Intuitively, the mode of action of botulinum toxin in many of these indications involves reduction in muscle tone or, in the case of severe axillary hyperhidrosis, acetylcholine neurotransmission. But how is botulinum toxin supposed to work in the context of neuropathic pain?
After the toxin is endocytosed by nerve terminals and reaches the cytosol, it degrades SNARE proteins (soluble N-ethylmaleimide-sensitive fusion protein attachment proteins), which are essential for vesicle fusion and axonal release of acetylcholine – the neurotransmitter responsible for muscle contraction. In addition to its action on this classic neurotransmitter, botulinum toxin is also thought to impair the release of glutamate, substance P and calcitonin gene-related peptide, all of which are co-localised with acetylcholine and involved in neurogenic inflammation, nociception and central sensitisation of nociceptor nerve terminals (Foran et al, 2003).
Upregulation of sodium channels and receptors (e.g. alpha, vanilloid TRPV1 and menthol-sensitive TRPM8 receptors) have been associated with neuropathic pain and are believed to be responsive to the effects of botulinum toxin. Changes in muscle spindles altering sensory input affecting nociceptive transmission have also been adduced along with neuronal hyperexcitability and collateral damage of uninjured neurons by substances released from dying cells. Increased muscle, but also – somewhat curiously – tendon, joint, nerve and vessel “irritation” have been implicated in botulinum toxin-responsive neuropathic pain (Foran et al, 2003).
Added to this panoply of descriptive and self-fulfilling mechanisms are observations that pain reduction after the use of botulinum toxin in dystonia not only develops before the onset of muscle weakness, but also outlasts it and seems to be evident in muscle groups that have not been injected at all. The widespread paralysis in botulism, however, is a testament to botulinum toxin’s astonishing potency as a neurotoxin, rather than its ability to migrate along nerves or penetrate the central nervous system, although retrograde neuronal transport from the muscle to the dorsal root and spinal cord that was thought not to occur, or be so slow that the toxin is inactivated before reaching the central nervous system, has fairly recently been demonstrated (Antonucci et al, 2008).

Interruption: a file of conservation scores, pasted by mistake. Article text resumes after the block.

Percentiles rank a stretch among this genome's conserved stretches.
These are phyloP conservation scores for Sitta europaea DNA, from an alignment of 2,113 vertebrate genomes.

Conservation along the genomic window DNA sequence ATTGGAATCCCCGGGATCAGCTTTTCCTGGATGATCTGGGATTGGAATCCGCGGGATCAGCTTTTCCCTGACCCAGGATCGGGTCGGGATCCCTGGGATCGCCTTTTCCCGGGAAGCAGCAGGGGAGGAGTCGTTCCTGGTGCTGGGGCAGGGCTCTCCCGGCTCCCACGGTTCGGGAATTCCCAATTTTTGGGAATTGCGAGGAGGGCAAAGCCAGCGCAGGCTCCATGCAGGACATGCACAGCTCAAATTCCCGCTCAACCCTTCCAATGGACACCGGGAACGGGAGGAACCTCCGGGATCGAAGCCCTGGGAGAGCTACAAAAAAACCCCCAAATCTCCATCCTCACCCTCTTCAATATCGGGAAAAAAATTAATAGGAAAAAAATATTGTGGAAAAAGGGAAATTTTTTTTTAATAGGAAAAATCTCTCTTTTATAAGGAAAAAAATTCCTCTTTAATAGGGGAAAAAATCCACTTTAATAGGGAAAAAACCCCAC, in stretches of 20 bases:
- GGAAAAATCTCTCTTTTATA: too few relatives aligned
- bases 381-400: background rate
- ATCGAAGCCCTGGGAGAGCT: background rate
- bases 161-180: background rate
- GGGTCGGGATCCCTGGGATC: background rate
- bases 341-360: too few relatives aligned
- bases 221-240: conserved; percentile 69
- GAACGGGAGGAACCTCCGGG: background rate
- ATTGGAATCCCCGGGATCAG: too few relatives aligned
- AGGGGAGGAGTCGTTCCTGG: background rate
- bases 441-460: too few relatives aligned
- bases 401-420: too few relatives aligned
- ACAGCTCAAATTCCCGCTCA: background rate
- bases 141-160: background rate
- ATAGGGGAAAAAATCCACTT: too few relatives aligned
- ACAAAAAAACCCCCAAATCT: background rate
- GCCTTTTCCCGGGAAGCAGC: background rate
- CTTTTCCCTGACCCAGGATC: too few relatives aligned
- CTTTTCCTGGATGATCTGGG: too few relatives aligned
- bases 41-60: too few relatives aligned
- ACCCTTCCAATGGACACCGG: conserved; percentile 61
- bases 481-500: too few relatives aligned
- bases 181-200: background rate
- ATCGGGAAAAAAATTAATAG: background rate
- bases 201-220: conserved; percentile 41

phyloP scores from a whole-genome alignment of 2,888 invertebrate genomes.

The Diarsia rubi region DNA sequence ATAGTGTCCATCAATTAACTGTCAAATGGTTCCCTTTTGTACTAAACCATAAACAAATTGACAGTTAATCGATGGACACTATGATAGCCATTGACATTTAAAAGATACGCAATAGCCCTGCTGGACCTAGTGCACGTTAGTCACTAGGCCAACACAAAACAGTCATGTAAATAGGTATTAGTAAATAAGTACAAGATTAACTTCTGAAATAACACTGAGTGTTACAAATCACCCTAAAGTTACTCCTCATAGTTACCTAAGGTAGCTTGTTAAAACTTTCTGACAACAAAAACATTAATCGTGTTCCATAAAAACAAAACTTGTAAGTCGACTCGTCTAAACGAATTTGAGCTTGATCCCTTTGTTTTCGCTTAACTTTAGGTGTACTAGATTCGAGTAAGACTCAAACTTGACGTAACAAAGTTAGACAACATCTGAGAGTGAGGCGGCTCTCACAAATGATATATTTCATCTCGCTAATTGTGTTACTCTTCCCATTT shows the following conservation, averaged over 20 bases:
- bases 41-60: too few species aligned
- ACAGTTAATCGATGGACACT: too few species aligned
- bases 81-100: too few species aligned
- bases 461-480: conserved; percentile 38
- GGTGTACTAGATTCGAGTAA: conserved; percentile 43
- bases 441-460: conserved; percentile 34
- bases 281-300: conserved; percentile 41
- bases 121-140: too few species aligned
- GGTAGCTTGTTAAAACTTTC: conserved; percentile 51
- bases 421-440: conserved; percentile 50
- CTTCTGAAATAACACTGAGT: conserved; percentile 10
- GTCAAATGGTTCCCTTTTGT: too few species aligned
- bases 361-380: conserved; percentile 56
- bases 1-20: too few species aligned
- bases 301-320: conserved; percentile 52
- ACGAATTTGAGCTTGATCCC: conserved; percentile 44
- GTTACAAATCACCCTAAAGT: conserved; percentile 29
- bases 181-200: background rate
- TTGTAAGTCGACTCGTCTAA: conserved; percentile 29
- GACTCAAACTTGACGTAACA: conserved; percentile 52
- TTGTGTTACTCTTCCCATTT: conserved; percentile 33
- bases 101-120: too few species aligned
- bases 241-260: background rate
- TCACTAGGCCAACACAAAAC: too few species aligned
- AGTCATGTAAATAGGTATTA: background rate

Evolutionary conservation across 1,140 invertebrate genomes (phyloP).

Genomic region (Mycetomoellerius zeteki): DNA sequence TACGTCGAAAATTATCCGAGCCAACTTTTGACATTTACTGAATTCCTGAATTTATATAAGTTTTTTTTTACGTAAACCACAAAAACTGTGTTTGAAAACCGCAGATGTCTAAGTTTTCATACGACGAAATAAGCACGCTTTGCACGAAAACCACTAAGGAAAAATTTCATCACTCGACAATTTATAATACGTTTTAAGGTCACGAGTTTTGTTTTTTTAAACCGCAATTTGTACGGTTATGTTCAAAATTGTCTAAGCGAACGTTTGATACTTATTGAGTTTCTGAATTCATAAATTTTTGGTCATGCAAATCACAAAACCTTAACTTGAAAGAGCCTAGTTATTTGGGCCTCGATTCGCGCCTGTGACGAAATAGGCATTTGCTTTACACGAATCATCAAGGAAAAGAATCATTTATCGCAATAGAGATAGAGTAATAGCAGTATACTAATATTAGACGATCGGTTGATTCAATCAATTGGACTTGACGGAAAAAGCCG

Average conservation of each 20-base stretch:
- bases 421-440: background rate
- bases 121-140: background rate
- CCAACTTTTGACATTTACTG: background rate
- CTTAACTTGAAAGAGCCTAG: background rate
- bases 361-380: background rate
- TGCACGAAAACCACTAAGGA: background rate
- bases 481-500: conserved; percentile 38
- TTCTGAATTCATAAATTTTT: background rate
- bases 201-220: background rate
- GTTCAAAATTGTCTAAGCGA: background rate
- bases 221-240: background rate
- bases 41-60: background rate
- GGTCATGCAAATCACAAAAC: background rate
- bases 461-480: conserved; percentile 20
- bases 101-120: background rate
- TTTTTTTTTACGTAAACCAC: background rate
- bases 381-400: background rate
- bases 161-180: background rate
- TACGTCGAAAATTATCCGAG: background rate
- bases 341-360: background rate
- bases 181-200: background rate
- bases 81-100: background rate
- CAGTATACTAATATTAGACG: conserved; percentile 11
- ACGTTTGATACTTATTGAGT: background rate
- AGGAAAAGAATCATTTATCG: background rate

What then could be the mechanism by which an array of injections on the dorsum of the foot could relieve diabetic neuropathic pain that begins in the toes and spreads proximally like a stocking? Biological plausibility aside, a reduction in visual analogue pain scale scores in just eight of Yaun et al’s (2009) 18 participants is not all that compelling.
So should the potential of botulinum toxin for the relief of neuropathic pain in diabetes be explored further? Given the limitations of current treatments, the answer is “perhaps”. But there may not yet be sufficient grounds to warrant the diversion of resources from other studies.
Professor Andy Levy, Professor of Endocrinology and Honorary Consultant Physician, Bristol